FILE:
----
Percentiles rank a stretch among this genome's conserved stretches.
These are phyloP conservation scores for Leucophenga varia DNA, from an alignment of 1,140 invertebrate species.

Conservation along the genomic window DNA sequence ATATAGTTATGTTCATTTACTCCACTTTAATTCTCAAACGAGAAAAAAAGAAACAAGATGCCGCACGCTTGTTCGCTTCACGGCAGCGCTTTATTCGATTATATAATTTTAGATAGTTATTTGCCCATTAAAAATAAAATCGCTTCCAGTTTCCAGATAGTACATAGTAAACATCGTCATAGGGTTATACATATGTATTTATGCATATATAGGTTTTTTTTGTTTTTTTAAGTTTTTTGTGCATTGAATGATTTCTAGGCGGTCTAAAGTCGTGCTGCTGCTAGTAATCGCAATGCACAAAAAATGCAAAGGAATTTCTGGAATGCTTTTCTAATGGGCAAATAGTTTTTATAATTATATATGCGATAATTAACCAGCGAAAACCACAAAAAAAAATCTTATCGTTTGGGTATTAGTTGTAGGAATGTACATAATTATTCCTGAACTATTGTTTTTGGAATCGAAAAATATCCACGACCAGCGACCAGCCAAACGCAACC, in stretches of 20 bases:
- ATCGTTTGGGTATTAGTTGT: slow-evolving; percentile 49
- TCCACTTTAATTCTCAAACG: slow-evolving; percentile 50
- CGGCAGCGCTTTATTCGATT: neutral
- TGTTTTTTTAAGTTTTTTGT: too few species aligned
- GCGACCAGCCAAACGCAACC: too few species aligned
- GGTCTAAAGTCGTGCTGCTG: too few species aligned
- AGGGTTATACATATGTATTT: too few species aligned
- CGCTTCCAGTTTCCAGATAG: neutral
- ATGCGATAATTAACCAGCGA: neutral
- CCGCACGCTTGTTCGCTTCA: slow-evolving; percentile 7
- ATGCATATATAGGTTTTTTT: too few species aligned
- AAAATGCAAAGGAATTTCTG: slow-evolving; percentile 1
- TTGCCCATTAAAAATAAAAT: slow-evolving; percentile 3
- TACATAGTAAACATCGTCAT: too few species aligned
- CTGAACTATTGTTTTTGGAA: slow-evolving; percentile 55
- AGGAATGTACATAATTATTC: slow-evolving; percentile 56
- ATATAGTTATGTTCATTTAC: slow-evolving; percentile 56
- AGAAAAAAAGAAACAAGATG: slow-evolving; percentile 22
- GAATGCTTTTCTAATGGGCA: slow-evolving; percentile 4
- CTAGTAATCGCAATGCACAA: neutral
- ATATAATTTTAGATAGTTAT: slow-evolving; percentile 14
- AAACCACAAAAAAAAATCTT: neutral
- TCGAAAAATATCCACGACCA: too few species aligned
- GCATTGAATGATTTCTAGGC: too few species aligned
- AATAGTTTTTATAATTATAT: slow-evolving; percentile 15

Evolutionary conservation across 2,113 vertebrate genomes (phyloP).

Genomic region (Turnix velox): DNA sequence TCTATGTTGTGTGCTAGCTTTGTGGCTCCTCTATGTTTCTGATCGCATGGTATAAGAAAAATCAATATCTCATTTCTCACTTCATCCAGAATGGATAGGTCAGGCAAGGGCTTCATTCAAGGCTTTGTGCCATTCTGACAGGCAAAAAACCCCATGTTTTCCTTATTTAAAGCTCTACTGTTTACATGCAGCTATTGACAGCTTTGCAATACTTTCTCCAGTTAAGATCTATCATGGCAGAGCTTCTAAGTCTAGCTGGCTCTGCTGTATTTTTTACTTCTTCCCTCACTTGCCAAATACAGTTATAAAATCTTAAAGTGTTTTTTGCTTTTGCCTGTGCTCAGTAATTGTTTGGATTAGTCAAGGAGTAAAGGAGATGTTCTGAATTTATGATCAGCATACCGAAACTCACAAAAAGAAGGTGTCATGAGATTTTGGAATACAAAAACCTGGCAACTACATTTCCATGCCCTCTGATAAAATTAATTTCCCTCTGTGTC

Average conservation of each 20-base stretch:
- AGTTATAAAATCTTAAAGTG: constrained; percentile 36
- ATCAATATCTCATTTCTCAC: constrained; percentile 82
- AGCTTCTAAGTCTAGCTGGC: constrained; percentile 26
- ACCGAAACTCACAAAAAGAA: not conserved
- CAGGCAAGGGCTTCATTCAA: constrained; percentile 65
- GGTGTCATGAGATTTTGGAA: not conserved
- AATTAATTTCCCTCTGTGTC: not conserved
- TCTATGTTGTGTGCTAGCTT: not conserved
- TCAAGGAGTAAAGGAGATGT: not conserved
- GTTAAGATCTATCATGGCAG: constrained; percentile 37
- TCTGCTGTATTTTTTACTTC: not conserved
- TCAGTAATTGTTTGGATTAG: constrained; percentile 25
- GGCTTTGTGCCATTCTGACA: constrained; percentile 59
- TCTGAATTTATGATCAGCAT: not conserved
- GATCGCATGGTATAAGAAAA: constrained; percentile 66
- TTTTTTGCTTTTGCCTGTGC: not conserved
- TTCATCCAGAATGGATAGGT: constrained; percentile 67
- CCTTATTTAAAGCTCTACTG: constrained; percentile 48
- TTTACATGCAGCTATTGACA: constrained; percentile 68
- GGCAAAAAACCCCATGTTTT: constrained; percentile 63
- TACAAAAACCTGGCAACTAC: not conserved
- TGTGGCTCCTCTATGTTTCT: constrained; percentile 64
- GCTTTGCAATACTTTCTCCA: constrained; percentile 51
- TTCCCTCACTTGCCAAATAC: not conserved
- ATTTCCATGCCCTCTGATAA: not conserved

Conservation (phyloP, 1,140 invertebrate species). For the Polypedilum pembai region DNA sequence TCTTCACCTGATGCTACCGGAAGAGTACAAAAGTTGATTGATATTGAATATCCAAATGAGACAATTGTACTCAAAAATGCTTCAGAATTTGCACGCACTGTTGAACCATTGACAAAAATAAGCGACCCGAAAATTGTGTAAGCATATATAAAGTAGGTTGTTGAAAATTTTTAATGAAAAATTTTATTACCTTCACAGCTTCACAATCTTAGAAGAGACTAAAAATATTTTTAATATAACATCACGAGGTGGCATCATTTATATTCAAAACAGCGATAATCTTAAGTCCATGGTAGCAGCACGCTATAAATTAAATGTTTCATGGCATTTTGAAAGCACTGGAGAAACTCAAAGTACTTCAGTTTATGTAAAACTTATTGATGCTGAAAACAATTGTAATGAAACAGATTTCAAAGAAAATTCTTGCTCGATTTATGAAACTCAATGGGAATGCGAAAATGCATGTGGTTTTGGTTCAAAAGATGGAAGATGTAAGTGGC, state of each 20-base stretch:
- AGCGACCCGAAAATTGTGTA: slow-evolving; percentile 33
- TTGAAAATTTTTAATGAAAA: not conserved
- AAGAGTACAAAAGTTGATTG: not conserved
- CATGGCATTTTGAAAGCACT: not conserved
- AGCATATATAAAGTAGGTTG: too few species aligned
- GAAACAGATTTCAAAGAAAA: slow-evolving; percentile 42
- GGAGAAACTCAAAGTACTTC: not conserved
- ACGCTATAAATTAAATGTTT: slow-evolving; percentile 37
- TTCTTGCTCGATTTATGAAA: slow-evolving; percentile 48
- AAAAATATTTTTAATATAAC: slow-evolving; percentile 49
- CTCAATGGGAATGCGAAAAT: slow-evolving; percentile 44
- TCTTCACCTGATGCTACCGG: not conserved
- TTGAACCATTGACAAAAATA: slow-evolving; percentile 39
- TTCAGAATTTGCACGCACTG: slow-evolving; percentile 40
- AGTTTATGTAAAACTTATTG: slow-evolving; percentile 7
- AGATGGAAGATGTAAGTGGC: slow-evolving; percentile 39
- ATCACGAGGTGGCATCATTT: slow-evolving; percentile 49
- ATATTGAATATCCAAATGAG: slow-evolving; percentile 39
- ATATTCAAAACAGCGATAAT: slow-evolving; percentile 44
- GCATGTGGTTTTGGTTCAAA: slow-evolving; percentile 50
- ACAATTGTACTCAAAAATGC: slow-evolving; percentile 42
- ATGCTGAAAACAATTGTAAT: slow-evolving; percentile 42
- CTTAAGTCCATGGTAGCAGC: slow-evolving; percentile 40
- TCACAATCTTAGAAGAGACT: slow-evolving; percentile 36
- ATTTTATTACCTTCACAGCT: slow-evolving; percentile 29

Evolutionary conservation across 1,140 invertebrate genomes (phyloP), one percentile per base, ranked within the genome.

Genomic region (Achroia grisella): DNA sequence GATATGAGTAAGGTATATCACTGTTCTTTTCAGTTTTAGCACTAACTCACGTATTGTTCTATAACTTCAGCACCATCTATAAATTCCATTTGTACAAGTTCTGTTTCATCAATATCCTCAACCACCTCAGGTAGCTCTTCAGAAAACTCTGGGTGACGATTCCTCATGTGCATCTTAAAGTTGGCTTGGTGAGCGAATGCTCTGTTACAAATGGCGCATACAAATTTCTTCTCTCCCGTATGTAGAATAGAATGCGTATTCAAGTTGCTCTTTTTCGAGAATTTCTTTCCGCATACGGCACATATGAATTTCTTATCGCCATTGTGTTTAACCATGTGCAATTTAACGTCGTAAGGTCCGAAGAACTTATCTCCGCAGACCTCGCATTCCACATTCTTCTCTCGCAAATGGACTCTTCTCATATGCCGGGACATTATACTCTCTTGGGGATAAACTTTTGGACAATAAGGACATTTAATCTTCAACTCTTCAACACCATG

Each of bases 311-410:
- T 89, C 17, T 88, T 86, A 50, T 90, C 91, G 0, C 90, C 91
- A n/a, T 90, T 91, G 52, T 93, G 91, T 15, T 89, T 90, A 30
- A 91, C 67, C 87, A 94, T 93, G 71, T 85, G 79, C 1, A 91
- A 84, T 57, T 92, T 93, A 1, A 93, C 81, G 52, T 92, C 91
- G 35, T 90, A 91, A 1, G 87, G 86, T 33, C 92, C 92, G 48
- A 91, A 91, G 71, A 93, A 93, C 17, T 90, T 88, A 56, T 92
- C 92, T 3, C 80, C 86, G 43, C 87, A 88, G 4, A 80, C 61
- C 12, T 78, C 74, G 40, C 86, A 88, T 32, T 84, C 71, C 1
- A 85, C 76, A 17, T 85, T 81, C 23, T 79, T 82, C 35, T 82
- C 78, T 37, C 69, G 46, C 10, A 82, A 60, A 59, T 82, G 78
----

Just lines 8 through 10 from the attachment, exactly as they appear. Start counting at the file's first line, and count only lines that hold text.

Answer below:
- GCGACCAGCCAAACGCAACC: too few species aligned
- GGTCTAAAGTCGTGCTGCTG: too few species aligned
- AGGGTTATACATATGTATTT: too few species aligned